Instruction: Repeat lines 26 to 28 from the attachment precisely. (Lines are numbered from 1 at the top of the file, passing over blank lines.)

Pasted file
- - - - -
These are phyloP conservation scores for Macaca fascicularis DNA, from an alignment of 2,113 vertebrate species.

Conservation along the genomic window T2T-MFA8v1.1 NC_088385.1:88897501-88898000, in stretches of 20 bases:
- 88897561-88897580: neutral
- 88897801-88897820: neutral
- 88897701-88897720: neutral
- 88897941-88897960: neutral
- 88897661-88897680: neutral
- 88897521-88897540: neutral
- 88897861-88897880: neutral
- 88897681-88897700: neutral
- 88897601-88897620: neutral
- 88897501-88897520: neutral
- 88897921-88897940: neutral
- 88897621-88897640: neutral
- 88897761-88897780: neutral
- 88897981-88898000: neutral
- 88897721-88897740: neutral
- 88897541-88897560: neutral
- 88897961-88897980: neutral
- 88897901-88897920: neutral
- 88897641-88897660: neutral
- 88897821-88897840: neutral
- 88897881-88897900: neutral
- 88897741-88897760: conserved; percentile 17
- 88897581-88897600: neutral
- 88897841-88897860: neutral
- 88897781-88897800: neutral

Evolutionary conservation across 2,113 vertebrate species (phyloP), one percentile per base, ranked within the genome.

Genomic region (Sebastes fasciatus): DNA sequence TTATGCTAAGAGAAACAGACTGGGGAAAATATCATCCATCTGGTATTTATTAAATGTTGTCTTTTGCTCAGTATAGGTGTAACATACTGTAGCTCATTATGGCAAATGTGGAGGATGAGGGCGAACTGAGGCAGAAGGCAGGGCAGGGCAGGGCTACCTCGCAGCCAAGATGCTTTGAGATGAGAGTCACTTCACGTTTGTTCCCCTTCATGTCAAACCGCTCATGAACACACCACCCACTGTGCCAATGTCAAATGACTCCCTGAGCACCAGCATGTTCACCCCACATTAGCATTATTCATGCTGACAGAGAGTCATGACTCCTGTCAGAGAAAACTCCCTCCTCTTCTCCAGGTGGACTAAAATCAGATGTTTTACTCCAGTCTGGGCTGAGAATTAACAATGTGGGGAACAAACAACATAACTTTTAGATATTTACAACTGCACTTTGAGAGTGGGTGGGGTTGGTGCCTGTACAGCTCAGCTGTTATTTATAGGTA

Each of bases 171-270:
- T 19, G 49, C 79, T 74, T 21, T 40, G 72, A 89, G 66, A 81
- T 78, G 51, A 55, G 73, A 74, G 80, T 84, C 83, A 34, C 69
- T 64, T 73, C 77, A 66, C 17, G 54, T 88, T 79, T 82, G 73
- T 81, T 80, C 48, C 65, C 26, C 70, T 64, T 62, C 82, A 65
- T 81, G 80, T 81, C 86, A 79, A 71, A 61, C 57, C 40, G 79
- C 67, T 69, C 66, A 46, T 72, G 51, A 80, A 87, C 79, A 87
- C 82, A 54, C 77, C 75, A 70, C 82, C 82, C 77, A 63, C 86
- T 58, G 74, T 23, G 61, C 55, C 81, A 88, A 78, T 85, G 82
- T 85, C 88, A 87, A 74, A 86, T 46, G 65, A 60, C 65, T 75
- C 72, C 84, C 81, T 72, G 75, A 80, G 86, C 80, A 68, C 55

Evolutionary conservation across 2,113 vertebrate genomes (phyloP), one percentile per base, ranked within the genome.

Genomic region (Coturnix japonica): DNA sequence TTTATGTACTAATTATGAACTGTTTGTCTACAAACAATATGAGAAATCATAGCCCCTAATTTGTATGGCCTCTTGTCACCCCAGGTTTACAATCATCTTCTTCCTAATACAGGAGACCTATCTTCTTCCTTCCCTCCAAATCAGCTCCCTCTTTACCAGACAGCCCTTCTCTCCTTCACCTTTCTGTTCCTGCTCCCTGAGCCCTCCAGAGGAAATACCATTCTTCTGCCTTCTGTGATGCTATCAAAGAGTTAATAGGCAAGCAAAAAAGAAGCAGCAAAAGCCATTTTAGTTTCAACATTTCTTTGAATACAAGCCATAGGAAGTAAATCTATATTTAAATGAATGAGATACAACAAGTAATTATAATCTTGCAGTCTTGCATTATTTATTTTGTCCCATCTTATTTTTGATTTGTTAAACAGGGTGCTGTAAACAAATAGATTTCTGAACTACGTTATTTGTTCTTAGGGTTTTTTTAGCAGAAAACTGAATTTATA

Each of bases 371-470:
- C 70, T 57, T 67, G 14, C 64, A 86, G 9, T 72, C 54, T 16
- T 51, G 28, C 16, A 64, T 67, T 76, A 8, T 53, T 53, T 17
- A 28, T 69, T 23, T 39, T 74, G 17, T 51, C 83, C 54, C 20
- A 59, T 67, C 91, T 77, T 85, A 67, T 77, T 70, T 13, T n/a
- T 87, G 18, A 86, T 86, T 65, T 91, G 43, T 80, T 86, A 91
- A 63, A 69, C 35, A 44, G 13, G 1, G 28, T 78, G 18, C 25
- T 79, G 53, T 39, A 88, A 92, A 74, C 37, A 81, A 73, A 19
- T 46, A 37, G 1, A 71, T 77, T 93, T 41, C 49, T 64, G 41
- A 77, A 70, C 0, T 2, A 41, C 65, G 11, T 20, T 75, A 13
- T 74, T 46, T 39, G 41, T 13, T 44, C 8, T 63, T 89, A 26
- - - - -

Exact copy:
- 88897841-88897860: neutral
- 88897781-88897800: neutral

Evolutionary conservation across 2,113 vertebrate species (phyloP), one percentile per base, ranked within the genome.